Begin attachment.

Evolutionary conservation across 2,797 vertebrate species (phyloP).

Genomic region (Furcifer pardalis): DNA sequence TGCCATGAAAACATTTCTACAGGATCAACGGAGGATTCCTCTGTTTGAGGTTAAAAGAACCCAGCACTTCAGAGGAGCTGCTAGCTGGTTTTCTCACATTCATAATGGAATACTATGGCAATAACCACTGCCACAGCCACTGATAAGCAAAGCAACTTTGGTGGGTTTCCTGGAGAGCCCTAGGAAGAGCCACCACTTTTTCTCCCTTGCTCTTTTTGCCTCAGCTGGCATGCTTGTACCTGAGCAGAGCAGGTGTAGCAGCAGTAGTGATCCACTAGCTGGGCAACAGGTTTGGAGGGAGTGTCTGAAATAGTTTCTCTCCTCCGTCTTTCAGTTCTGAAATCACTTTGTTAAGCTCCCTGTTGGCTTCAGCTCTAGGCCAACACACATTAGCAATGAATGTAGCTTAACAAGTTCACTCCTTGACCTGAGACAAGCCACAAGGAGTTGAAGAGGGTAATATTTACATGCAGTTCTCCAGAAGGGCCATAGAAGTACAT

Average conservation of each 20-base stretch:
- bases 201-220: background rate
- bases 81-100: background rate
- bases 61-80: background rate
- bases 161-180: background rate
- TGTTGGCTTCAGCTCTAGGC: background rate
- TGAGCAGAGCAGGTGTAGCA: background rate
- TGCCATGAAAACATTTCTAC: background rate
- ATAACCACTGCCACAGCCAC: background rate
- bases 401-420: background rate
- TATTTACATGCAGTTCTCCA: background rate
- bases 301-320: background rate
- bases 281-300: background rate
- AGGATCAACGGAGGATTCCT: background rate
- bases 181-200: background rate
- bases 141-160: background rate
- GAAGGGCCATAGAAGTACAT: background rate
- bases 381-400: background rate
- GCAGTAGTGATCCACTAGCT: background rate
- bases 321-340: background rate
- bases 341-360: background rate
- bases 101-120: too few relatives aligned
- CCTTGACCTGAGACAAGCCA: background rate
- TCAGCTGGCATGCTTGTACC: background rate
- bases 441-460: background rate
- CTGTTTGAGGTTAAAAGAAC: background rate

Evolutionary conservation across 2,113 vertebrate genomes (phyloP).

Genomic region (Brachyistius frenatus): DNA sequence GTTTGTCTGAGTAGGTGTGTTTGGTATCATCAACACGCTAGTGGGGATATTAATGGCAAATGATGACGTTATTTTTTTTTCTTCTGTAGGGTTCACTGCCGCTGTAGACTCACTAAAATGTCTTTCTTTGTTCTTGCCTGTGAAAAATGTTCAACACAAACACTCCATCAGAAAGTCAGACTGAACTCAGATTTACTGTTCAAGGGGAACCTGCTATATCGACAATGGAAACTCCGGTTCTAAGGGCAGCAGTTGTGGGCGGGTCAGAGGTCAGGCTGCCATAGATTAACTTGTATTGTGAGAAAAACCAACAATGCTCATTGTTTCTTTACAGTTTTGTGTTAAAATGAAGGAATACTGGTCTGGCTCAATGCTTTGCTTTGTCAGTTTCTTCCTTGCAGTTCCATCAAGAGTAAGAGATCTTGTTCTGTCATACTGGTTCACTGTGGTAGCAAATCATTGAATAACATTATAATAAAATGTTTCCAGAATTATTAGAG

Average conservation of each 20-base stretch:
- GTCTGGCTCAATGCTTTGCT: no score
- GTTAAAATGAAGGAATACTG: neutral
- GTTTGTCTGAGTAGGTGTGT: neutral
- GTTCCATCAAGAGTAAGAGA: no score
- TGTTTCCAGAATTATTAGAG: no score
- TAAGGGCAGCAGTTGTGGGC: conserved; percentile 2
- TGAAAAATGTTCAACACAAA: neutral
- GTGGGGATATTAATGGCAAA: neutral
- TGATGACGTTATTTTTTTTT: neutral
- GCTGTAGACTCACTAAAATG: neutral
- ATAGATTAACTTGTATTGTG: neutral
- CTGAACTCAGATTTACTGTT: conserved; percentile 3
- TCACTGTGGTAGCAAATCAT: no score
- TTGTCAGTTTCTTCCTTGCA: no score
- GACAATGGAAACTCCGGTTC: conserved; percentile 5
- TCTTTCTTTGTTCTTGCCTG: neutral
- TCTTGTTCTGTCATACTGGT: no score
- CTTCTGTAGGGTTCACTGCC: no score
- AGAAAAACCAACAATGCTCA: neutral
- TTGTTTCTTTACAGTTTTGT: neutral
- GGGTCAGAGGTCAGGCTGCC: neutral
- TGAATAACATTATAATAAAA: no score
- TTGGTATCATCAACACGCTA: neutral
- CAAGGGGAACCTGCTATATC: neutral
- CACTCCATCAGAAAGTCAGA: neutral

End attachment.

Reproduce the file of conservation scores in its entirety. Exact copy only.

Evolutionary conservation across 2,797 vertebrate species (phyloP).

Genomic region (Furcifer pardalis): DNA sequence TGCCATGAAAACATTTCTACAGGATCAACGGAGGATTCCTCTGTTTGAGGTTAAAAGAACCCAGCACTTCAGAGGAGCTGCTAGCTGGTTTTCTCACATTCATAATGGAATACTATGGCAATAACCACTGCCACAGCCACTGATAAGCAAAGCAACTTTGGTGGGTTTCCTGGAGAGCCCTAGGAAGAGCCACCACTTTTTCTCCCTTGCTCTTTTTGCCTCAGCTGGCATGCTTGTACCTGAGCAGAGCAGGTGTAGCAGCAGTAGTGATCCACTAGCTGGGCAACAGGTTTGGAGGGAGTGTCTGAAATAGTTTCTCTCCTCCGTCTTTCAGTTCTGAAATCACTTTGTTAAGCTCCCTGTTGGCTTCAGCTCTAGGCCAACACACATTAGCAATGAATGTAGCTTAACAAGTTCACTCCTTGACCTGAGACAAGCCACAAGGAGTTGAAGAGGGTAATATTTACATGCAGTTCTCCAGAAGGGCCATAGAAGTACAT

Average conservation of each 20-base stretch:
- bases 201-220: background rate
- bases 81-100: background rate
- bases 61-80: background rate
- bases 161-180: background rate
- TGTTGGCTTCAGCTCTAGGC: background rate
- TGAGCAGAGCAGGTGTAGCA: background rate
- TGCCATGAAAACATTTCTAC: background rate
- ATAACCACTGCCACAGCCAC: background rate
- bases 401-420: background rate
- TATTTACATGCAGTTCTCCA: background rate
- bases 301-320: background rate
- bases 281-300: background rate
- AGGATCAACGGAGGATTCCT: background rate
- bases 181-200: background rate
- bases 141-160: background rate
- GAAGGGCCATAGAAGTACAT: background rate
- bases 381-400: background rate
- GCAGTAGTGATCCACTAGCT: background rate
- bases 321-340: background rate
- bases 341-360: background rate
- bases 101-120: too few relatives aligned
- CCTTGACCTGAGACAAGCCA: background rate
- TCAGCTGGCATGCTTGTACC: background rate
- bases 441-460: background rate
- CTGTTTGAGGTTAAAAGAAC: background rate

Evolutionary conservation across 2,113 vertebrate genomes (phyloP).

Genomic region (Brachyistius frenatus): DNA sequence GTTTGTCTGAGTAGGTGTGTTTGGTATCATCAACACGCTAGTGGGGATATTAATGGCAAATGATGACGTTATTTTTTTTTCTTCTGTAGGGTTCACTGCCGCTGTAGACTCACTAAAATGTCTTTCTTTGTTCTTGCCTGTGAAAAATGTTCAACACAAACACTCCATCAGAAAGTCAGACTGAACTCAGATTTACTGTTCAAGGGGAACCTGCTATATCGACAATGGAAACTCCGGTTCTAAGGGCAGCAGTTGTGGGCGGGTCAGAGGTCAGGCTGCCATAGATTAACTTGTATTGTGAGAAAAACCAACAATGCTCATTGTTTCTTTACAGTTTTGTGTTAAAATGAAGGAATACTGGTCTGGCTCAATGCTTTGCTTTGTCAGTTTCTTCCTTGCAGTTCCATCAAGAGTAAGAGATCTTGTTCTGTCATACTGGTTCACTGTGGTAGCAAATCATTGAATAACATTATAATAAAATGTTTCCAGAATTATTAGAG

Average conservation of each 20-base stretch:
- GTCTGGCTCAATGCTTTGCT: no score
- GTTAAAATGAAGGAATACTG: neutral
- GTTTGTCTGAGTAGGTGTGT: neutral
- GTTCCATCAAGAGTAAGAGA: no score
- TGTTTCCAGAATTATTAGAG: no score
- TAAGGGCAGCAGTTGTGGGC: conserved; percentile 2
- TGAAAAATGTTCAACACAAA: neutral
- GTGGGGATATTAATGGCAAA: neutral
- TGATGACGTTATTTTTTTTT: neutral
- GCTGTAGACTCACTAAAATG: neutral
- ATAGATTAACTTGTATTGTG: neutral
- CTGAACTCAGATTTACTGTT: conserved; percentile 3
- TCACTGTGGTAGCAAATCAT: no score
- TTGTCAGTTTCTTCCTTGCA: no score
- GACAATGGAAACTCCGGTTC: conserved; percentile 5
- TCTTTCTTTGTTCTTGCCTG: neutral
- TCTTGTTCTGTCATACTGGT: no score
- CTTCTGTAGGGTTCACTGCC: no score
- AGAAAAACCAACAATGCTCA: neutral
- TTGTTTCTTTACAGTTTTGT: neutral
- GGGTCAGAGGTCAGGCTGCC: neutral
- TGAATAACATTATAATAAAA: no score
- TTGGTATCATCAACACGCTA: neutral
- CAAGGGGAACCTGCTATATC: neutral
- CACTCCATCAGAAAGTCAGA: neutral